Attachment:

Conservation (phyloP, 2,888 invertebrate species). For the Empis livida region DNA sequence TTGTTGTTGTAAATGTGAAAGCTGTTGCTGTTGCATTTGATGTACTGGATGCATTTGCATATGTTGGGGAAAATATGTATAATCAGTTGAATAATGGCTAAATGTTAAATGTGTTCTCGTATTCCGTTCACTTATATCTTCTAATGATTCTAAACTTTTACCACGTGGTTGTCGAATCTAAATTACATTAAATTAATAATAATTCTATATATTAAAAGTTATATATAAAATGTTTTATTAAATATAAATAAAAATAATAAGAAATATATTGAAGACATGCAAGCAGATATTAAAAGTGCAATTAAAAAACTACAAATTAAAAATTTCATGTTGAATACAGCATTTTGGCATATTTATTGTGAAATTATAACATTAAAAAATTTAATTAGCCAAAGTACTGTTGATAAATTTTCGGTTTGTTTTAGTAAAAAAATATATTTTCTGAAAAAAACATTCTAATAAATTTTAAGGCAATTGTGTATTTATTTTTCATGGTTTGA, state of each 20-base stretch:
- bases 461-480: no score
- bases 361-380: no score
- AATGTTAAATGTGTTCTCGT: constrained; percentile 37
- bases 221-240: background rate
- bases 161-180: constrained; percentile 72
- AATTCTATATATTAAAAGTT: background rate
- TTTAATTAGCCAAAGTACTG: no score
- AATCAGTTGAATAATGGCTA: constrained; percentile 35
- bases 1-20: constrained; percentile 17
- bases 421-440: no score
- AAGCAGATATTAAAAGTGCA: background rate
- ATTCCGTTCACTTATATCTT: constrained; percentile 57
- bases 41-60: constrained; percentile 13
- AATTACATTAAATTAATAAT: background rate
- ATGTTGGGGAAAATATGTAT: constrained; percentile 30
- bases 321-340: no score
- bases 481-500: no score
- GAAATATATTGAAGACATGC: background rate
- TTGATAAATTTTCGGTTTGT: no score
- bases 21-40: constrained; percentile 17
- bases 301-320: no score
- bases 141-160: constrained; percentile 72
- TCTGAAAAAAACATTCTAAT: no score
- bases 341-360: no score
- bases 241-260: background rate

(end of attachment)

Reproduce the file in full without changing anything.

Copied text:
Conservation (phyloP, 2,888 invertebrate species). For the Empis livida region DNA sequence TTGTTGTTGTAAATGTGAAAGCTGTTGCTGTTGCATTTGATGTACTGGATGCATTTGCATATGTTGGGGAAAATATGTATAATCAGTTGAATAATGGCTAAATGTTAAATGTGTTCTCGTATTCCGTTCACTTATATCTTCTAATGATTCTAAACTTTTACCACGTGGTTGTCGAATCTAAATTACATTAAATTAATAATAATTCTATATATTAAAAGTTATATATAAAATGTTTTATTAAATATAAATAAAAATAATAAGAAATATATTGAAGACATGCAAGCAGATATTAAAAGTGCAATTAAAAAACTACAAATTAAAAATTTCATGTTGAATACAGCATTTTGGCATATTTATTGTGAAATTATAACATTAAAAAATTTAATTAGCCAAAGTACTGTTGATAAATTTTCGGTTTGTTTTAGTAAAAAAATATATTTTCTGAAAAAAACATTCTAATAAATTTTAAGGCAATTGTGTATTTATTTTTCATGGTTTGA, state of each 20-base stretch:
- bases 461-480: no score
- bases 361-380: no score
- AATGTTAAATGTGTTCTCGT: constrained; percentile 37
- bases 221-240: background rate
- bases 161-180: constrained; percentile 72
- AATTCTATATATTAAAAGTT: background rate
- TTTAATTAGCCAAAGTACTG: no score
- AATCAGTTGAATAATGGCTA: constrained; percentile 35
- bases 1-20: constrained; percentile 17
- bases 421-440: no score
- AAGCAGATATTAAAAGTGCA: background rate
- ATTCCGTTCACTTATATCTT: constrained; percentile 57
- bases 41-60: constrained; percentile 13
- AATTACATTAAATTAATAAT: background rate
- ATGTTGGGGAAAATATGTAT: constrained; percentile 30
- bases 321-340: no score
- bases 481-500: no score
- GAAATATATTGAAGACATGC: background rate
- TTGATAAATTTTCGGTTTGT: no score
- bases 21-40: constrained; percentile 17
- bases 301-320: no score
- bases 141-160: constrained; percentile 72
- TCTGAAAAAAACATTCTAAT: no score
- bases 341-360: no score
- bases 241-260: background rate